Creators of Latinx Wine Summit make space for inclusion within the wine community
At Migration Winery in Napa Valley’s famed Carneros wine region, Gabriela Fernández exuded confidence, matching a gold “Latina” pendant she wore proudly around her neck.
And why not? At 30, Fernández is ascending the ladder of an industry that fails at times to advance opportunities for its Hispanic and Latino labor force — much less recognize their historical contributions. There are about 45 Latino-owned wineries in California, including roughly 20 in Napa Valley.
Born and raised in Napa Valley, Fernández embodies these contradictions. She is the trade and marketing events manager for the publicly-traded Duckhorn Portfolio, which includes Migration Winery. Prior to that, she helped launch the U.S. market for Spain’s Felix Solis Avantis, among the world’s largest wine producers.
And yet, when Fernández pops into one of Duckhorn’s tasting rooms wearing her trademark thrift-store jacket she’s often greeted with quizzical looks from guests.
“It's almost like you are met with a, 'Oh, but where's the actual wine educator? Oh, I'm sorry, am I not skilled enough to be that person who carries the knowledge for you?' I can’t tell you how many times that’s happened,” she said. “You would think it would stop being shocking, but the crazy part is just how shocking it is every time. You wonder, ‘What exactly is it that makes you think I’m not that?’”
Fernández riffed on the subject during a Dec. 10, 2020, broadcast of the “Big Sip,” a podcast series she hosts on Napa’s 99.3 FM The Vine radio station. The series highlights, in her words, the “black and brown trailblazers, pioneers, risk takers, leaders and visionaries” in the wine, food and art worlds.
Her guests on the episode titled “It’s Never Too Late” were Maria Calvert and Lydia Richards, both 34 and co-founders of Hispanics in Wine, a national nonprofit that promotes Hispanic and Latino contributions in the wine and hospitality industries.
“Right now,” Fernández said on the 2020 podcast, “la conversaćion — the conversation — is so profoundly being highlighted (that) we need to amplify Black voices. We need to amplify brown voices. We need to amplify all people of color, women, the LGBTQ+ community …”
She continued, “People who normally haven’t had an opportunity to operate in these spaces and say, ‘Hey, I love being a part of this industry and I deserve to exist and be shown in this industry, too.’”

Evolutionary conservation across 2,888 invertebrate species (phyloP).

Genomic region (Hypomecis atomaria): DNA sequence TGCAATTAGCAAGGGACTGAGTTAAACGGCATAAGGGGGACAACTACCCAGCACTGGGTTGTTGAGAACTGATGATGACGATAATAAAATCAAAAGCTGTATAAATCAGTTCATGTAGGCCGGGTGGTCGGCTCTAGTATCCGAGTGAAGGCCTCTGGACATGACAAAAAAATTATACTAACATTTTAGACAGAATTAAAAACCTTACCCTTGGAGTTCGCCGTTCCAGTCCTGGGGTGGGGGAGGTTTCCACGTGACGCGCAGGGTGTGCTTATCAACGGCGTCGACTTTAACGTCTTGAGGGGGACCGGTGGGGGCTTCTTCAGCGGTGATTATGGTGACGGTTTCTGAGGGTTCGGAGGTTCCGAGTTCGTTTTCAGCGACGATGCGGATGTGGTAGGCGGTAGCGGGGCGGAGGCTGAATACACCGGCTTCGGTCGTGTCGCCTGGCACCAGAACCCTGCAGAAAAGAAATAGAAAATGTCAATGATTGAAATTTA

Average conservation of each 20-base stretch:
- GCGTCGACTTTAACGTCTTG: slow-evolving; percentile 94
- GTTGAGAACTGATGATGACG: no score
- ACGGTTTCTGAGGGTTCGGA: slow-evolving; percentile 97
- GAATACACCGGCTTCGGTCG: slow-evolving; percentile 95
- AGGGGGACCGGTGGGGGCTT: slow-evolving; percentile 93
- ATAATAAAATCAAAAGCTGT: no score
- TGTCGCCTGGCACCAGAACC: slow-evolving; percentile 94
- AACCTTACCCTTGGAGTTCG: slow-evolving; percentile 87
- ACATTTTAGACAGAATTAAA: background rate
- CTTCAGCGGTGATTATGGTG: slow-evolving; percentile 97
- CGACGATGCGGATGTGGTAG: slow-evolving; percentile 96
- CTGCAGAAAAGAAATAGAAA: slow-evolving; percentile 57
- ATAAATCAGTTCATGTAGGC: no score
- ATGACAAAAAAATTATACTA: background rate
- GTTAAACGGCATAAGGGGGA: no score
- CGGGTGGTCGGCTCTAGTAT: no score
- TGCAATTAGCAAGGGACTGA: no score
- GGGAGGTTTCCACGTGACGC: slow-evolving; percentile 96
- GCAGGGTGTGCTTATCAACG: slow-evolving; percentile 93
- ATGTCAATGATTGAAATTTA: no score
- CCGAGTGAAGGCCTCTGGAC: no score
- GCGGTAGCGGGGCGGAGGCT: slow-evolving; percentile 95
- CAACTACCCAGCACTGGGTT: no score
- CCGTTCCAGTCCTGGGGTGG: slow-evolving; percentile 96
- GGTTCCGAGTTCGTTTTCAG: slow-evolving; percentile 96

Creating a space to share experiences
The conversation continued in subsequent days over Zoom, during the height of the pandemic, and included Angela McCrae, the founder of Uncorked and Cultured, a Harlem-based media publication that connects Black people to wine, wellness, culture and adventure.
The four women eventually landed on a big idea: bringing together Latino members of the wine industry from across the country to share personal and professional experiences, bond with one another and ultimately, feel seen and heard.
The Latinx Wine Summit debuted in 2021 and was held virtually due to the pandemic. The December 2022 event drew more than 200 people to Napa’s RD Winery. The women are now setting their sights on spring 2024 for an even larger gathering.
“There were so many people of Hispanic and Latin descent it almost felt weird,” Richards, with Hispanics in Wine, said of the 2022 summit. “I couldn’t believe there hasn’t been another organization or community that’s done this.”
Originally from Panama, Richards is a certified sommelier whose passion for wine was sparked while living in Paris. After moving to New York, she worked in public relations and marketing in a number of industries before pivoting to a career in wine.
Dismayed by the lack of diversity at trade events, Richards and Calvert launched Hispanics in Wine on Instagram to spotlight the contributions of this underappreciated demographic. The women now advocate on a larger scale with the nonprofit under the same name.
Becoming part of the local wine scene
Calvert, originally from Ecuador, is a public relations consultant who advises start-ups and established brands across the country. She divides her time between New York City and Washington, D.C.
Richards recently relocated to Santa Barbara after accepting a job as a public relations manager with Jackson Family Wines.
Richards knows from experience how hard it is to break into the wine industry. She noted the expense of learning the trade — whether as a winemaker, marketer or manager — and the relative low pay to start. But she’s proof that with hard work and a humble attitude, success can blossom like buds on a vine. It just may not happen overnight.
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